How to Plant and Maintain an Aloe Plant
It is never a good sign when the fat green leaves of a potted Aloe vera plant, commonly called medicinal aloe, turn as brown as a terra cotta pot, but there is no need to weep or gnash teeth. Medicinal aloe is a survivor plant, and you probably can remedy the damage by adjusting the plant's sunshine, irrigation and/or soil.
Make Sure Soil is Well-Drained
Potted medicinal aloe is a tough little plant that usually grows on a windowsill without requiring constant care. It absolutely must, however, have very well-drained soil. If your aloe's leaves are softening, wilting or turning brown and mushy, check the bottom of the plant's pot for ample drain holes. The interior portion of the pot's drain area should be covered by two inches of stones that are topped by gravelly or sandy soil. If those elements are not present, then repot the plant correctly, put it in a bright corner and wait patiently for it to recover. If the damage is so extensive that the plant's roots are also brown, then trim off the root rot before repotting the remainder of the plant.
Avoid Watering Too Much
Even if its soil drains well, a potted medicinal aloe doesn't do well in excess water. The plant is native to the hot, dry climes of Africa, and its irrigation requirements are minimal. Never water the plant until its soil dries thoroughly from the last drink. The exact timing between watering days depends on many factors, including the size of the plant pot and the heat level in your house. If you think you overdid the water, the solution is simple: Put the plant in a bright corner, and don't water it for two weeks. If it regains its vigor, adopt a less frequent irrigation schedule for it.
Avoid Watering Too Little
Like many succulents, medicinal aloe is a low-water plant, but it's not a no-water plant. Just because the plant is drought-resistant does not mean you can ignore it for a month and still expect it to be healthy. If you don't water a medicinal aloe plant, it uses all the moisture stored in its leaves, which then become thin and curled. If this goes on too long, the leaves will turn pale and red, eventually withering and changing to a yellow or brown color. If that happens, give your plant a generous drink and set it aside to recover.
Give It Sunshine
A medicinal aloe plant needs a bright location, but not too much light. If the plant's window location gets all-day sunlight or regular afternoon sunlight in a sunny climate, yellow-brown leaves can indicate a sunburn. Test this possibility by moving the plant to a location where it gets lots of light but no direct sunlight. If the plant's vigor returns, you've found the problem and solution. If a plant gets too little light, its leaves may grow out rather than up. If your plant seems flat, try a brighter location.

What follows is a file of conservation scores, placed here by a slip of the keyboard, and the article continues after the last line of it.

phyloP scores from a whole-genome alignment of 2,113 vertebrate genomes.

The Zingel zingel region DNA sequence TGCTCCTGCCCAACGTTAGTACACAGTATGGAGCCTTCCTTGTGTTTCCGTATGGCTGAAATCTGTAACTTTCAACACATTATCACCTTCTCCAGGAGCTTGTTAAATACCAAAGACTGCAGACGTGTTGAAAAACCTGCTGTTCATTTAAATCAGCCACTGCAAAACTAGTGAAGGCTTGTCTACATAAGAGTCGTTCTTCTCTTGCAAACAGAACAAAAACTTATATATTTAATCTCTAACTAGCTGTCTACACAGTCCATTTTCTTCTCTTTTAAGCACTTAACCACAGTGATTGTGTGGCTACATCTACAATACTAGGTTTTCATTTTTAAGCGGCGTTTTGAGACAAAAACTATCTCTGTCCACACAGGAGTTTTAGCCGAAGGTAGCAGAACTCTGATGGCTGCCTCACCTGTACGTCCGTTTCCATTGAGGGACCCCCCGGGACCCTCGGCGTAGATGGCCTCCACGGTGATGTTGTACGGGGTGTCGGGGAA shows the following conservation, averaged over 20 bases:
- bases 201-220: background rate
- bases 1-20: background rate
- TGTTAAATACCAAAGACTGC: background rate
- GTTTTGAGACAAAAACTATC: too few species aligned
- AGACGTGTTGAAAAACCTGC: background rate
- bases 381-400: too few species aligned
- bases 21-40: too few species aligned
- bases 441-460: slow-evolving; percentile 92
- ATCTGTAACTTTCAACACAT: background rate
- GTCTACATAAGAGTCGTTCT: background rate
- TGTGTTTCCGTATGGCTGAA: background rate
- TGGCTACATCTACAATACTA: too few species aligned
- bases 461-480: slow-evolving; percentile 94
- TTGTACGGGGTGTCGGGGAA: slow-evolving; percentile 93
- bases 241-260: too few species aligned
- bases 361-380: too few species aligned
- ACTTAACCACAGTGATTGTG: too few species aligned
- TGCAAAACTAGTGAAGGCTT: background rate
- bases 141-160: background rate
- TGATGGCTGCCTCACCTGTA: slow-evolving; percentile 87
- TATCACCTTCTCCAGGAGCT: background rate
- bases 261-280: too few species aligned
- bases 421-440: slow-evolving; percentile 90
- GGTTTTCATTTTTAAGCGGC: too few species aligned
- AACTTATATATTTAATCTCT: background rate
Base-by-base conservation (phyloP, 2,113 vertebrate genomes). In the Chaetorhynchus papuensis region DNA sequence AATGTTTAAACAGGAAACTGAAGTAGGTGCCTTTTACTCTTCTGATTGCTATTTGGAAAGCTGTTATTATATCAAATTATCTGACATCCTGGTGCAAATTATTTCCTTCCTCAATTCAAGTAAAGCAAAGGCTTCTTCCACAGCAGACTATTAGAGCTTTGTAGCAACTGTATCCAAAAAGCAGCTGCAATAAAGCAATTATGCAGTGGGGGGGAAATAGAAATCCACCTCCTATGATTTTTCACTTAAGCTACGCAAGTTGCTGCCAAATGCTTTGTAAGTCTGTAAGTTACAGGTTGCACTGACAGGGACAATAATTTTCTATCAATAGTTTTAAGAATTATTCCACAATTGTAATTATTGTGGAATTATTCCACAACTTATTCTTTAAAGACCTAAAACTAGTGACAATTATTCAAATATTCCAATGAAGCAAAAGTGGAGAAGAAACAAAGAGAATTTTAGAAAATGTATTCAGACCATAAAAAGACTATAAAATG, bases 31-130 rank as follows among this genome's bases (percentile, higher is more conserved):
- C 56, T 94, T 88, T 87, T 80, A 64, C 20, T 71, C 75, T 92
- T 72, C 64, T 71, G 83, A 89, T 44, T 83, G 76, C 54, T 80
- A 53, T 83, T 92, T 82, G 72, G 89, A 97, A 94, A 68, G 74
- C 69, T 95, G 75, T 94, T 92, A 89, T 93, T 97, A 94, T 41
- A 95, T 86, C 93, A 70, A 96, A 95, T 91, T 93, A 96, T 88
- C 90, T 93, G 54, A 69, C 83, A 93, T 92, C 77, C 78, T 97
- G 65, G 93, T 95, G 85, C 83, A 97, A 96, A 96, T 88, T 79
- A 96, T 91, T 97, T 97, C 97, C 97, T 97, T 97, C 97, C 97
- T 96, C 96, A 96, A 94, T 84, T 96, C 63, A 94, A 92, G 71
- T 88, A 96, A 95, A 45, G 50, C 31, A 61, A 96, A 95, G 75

Keep It From Getting Cold
Medicinal aloe thrives outdoors all year only in the warm climates of U.S. Department of Agriculture plant hardiness zones 10 through 11. If you are in the habit of putting your potted medicinal aloe outside during summer or on warm winter afternoons, bring it back inside before the temperature dips. Otherwise, its leaves may turn brown as a reaction to cold. Patience is required to wait and see whether or not the cold-affected plant can recover. Sterilize pruners or a knife with rubbing alcohol, and use the tool to remove all the plant's leaves that appear glassy at their point of origin. Then place the plant in a bright, cool location and give it time to heal itself.
TIP: There are around 300 species of aloe vera, some of which can live up to 100 years when properly located outdoors or cared for in pots.
- Arizona Cooperative Extension, Yavapai County: Growing Aloe Vera
- Floridata: Aloe Vera
- University of California-Davis Botanical Conservatory: Botanical Notes -- The Genus Aloe
- The Guardian: Has Cold Weather Killed My Aloe Vera?
- The Old Farmer's Almanac: Aloe Vera
- University of Vermont: Aloe Vera
- Fine Gardening: Red Aloe, Aloe Cameronii
- Plant Village: Aloe Vera
Teo Spengler is a docent with the San Francisco Botanical Garden and a staff writer with Gardening Know How. She has written hundreds of gardening and plant articles for sites like eHow Gardening, Gardening Know How and Hunker. She holds a JD in law from U.C. Berkeley, an MA in English and an MFA in Creative Writing.